3. To apply the silk just use a regular staple gun. Pull it tight, but not so tight that the silk rips through the staples. You can also fold the silk under so it isn’t as likely to rip.
Make sure your staples are pressed right in because your screen needs to lay flat when you flip it over. Staples that aren’t pushed right in will make the screen wobble.
4. Once your screen is stapled, trim the edges.
5. Tape the outside and inside of the silk so paint can’t drip through. I’m using duct tape because that’s what I had in my workshop. I don’t recommend it, it’s just what I had. I’d recommend you use painter’s tape.
(update: since taking an advanced screen printing course I’ve learned that painters tape works great for this) and is indeed your best choice)
Even though I did, you shouldn’t need to tape the inside of your frame. Because I made the frame on my own and the silk wasn’t as tight as it could have been, I taped the inside to prevent ink from leaking. Again, if you buy your frame or just do a better job than I did making mine, you won’t need to do this.
Which screen printing frame to buy?
You’ll have two choices when buying a screen printing frame. Wood, or aluminum. Buy an aluminum frame. They’re only a few more dollars and infinitely better.
Coating with Photo Emulsion
Now that your screen is ready, it’s time to coat it with Photo Emulsion. This is the stuff that reacts to light, so you have to do this part in a dark room, close to where you’ll be storing it to dry.
It must be stored until dry in a COMPLETELY dark room. Black. If you put it in a closet to dry, make sure light isn’t getting through the cracks of the door. Hang a towel, or housecoat or flat monster on the door to block the cracks if you have to.
Your photo emulsion comes in 2 parts. The container you see here, plus a little bottle of stuff you have to add to it to activate it.
No big deal. Instructions are on the bottle. You just shake it up.
The photo emulsion is applied with a squeegee. You can either use a squeegee you own, or buy one at the craft store. They’re cheap. Coincidentally, so am I.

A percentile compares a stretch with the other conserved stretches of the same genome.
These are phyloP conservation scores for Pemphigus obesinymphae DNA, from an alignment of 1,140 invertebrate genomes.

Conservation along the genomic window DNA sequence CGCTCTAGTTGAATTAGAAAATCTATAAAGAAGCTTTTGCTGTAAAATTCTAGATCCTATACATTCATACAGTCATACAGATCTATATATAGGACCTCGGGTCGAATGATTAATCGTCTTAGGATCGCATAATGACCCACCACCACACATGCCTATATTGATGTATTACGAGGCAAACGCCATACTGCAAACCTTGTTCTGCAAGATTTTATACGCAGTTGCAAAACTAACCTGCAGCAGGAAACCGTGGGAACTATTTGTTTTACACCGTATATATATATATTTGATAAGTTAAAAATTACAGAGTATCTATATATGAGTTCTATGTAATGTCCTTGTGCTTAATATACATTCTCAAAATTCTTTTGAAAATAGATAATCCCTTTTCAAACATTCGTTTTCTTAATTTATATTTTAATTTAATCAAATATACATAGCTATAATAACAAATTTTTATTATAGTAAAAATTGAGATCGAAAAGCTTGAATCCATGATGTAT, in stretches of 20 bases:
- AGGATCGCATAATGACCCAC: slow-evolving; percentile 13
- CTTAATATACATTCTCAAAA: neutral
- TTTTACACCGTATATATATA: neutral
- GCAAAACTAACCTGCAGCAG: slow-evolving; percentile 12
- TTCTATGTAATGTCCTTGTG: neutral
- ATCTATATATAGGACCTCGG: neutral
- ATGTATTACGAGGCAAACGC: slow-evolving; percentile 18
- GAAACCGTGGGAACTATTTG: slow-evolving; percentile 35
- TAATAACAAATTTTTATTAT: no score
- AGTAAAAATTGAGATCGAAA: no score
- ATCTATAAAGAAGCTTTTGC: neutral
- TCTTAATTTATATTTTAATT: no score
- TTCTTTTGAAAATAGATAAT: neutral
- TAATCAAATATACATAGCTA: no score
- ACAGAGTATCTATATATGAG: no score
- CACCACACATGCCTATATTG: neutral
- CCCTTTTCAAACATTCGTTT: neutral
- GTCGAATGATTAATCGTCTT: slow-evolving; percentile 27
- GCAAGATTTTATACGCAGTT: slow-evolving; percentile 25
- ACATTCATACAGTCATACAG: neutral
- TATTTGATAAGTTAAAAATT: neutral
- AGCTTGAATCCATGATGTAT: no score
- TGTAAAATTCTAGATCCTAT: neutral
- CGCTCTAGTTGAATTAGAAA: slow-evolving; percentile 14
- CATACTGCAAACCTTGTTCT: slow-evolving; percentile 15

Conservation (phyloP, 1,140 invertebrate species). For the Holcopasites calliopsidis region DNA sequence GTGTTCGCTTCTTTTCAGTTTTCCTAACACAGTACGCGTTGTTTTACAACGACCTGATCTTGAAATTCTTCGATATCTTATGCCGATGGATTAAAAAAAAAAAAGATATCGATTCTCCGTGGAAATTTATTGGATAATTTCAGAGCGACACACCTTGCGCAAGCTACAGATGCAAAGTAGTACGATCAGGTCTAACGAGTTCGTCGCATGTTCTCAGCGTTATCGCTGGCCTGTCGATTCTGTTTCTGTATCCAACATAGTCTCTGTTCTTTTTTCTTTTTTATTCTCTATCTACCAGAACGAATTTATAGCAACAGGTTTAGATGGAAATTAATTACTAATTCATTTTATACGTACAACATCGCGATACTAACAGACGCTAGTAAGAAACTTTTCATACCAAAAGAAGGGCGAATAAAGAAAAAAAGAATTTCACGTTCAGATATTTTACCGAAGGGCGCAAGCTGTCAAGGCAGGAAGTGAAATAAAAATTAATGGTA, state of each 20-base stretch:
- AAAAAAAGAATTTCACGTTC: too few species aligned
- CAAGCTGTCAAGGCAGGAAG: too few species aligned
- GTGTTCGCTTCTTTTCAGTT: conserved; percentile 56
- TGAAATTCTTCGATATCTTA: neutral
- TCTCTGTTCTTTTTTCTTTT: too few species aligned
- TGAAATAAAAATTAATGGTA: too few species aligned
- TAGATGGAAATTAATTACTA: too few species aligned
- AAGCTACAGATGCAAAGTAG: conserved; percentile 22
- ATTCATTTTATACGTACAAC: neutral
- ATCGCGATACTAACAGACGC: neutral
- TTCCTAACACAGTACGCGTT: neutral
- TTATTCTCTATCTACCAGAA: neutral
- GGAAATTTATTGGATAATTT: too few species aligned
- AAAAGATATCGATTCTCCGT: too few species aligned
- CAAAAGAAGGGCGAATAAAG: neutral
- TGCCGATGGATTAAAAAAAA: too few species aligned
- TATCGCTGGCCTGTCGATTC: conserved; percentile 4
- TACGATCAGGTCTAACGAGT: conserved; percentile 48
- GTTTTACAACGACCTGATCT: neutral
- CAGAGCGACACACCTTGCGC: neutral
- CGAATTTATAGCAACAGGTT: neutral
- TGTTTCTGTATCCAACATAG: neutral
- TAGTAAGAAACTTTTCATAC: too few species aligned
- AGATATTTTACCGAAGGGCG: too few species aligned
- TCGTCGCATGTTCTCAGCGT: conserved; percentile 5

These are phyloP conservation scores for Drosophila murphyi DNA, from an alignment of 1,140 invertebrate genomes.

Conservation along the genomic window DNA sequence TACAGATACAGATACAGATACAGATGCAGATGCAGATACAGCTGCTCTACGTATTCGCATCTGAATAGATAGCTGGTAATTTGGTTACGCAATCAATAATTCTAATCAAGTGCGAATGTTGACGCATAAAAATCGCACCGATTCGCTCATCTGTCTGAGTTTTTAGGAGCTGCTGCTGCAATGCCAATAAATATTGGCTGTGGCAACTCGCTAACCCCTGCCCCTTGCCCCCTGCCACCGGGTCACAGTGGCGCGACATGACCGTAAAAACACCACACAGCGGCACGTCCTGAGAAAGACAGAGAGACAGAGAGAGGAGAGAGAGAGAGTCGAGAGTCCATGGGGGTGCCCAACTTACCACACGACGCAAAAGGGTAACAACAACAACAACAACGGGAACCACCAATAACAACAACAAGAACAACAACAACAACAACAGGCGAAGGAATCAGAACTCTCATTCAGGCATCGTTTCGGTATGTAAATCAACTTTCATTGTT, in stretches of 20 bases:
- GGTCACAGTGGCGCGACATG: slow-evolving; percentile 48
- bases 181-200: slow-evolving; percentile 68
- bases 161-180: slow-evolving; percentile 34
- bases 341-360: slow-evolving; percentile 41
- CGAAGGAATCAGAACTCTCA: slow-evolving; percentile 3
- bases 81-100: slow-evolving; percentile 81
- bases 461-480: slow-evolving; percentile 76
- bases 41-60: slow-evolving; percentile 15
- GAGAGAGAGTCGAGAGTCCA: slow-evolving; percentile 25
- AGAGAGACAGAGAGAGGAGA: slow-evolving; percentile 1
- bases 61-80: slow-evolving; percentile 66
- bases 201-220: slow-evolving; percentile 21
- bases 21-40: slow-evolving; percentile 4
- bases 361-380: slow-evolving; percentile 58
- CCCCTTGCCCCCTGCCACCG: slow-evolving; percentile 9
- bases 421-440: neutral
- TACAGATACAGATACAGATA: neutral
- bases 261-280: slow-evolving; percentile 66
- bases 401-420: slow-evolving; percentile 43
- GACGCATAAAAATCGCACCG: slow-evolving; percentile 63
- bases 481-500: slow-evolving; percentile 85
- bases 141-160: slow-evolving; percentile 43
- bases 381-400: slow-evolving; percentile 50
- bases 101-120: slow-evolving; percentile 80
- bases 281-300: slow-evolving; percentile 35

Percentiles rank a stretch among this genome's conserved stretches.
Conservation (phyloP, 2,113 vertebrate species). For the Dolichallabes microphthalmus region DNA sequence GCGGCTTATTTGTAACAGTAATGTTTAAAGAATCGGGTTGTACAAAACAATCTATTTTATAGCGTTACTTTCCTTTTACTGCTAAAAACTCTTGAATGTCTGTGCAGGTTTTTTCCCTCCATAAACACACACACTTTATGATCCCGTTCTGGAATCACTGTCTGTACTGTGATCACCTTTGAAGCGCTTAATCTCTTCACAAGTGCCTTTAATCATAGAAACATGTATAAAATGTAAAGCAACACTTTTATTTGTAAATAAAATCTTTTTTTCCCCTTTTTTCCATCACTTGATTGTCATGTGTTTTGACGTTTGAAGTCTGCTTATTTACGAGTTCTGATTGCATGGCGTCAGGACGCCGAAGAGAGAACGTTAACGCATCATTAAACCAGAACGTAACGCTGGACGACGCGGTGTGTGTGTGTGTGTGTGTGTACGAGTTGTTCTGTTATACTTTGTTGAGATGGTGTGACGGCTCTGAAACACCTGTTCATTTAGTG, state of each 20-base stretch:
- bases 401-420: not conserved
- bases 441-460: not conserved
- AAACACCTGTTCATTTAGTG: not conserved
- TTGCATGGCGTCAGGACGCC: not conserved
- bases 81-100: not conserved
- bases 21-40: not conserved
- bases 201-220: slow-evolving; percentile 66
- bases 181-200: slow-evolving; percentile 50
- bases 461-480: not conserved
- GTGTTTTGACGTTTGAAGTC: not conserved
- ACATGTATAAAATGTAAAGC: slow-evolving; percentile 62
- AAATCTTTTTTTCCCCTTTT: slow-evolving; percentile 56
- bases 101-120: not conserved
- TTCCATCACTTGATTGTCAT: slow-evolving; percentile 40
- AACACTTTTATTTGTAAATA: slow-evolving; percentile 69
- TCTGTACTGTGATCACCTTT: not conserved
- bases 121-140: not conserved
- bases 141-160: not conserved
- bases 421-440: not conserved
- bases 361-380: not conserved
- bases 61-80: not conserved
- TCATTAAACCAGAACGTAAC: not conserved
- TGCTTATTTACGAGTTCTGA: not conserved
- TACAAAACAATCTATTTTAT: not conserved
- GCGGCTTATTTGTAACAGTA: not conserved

1. In your dark room, run a bead of emulsion across the top of your screen.
2. With your squeegee, draw the emulsion down over the entire screen on both sides. You want the thinnest coat possible. Make sure you have a nice even coat, but work quickly. Do one side, then the other and then immediately put the screen in a dark area to dry.
3. Set it down horizontally, not vertically. Depending on how thin you put your emulsion on, drying will take 1-3 hours.
(update: Since taking an advanced screen printing course I’ve learned you can also turn a fan on low pointed at the screen to speed the drying time. With a fan it will take around half an hour to dry)
Exposing Your Screen
Once the screen has dried you can now transfer the image you want to screen print onto it. THIS is where people usually get stuck because most tutorials recommend you use a lightbox. You DON’T NEED A LIGHTBOX.
The best way for you to expose the screen is with a 150 watt lightbulb.
Your photo emulsion jar will tell you how long you should expose your image depending on the size of your screen. It will also give you the distance your light source should be from your screen.
I’ve rigged up one of my photography lights to use as my light source. It has a dome thingamabob on it, so this helps focus the light where I want it. If you do not have a dome thingamabob you can either McGyver one out of a tin pie plate, or expose your image for slightly longer.
You also need something that’s matte black to put your screen on for the exposure. I’ve used an old chalkboard. A black piece of cardboard or bristol board would work well too.
1. Place a light with a 150 watt lightbulb shining down onto a black matte surface. Bristol board would work well.
2. Carry your dried screen with the emulsion on it over to your light area. Keep the screen covered with a towel to prevent light from hitting it until the second you’re ready to expose it.
3. Place the prepared screen on your black matte background. The “back” of the screen (the non recessed part) will be facing up.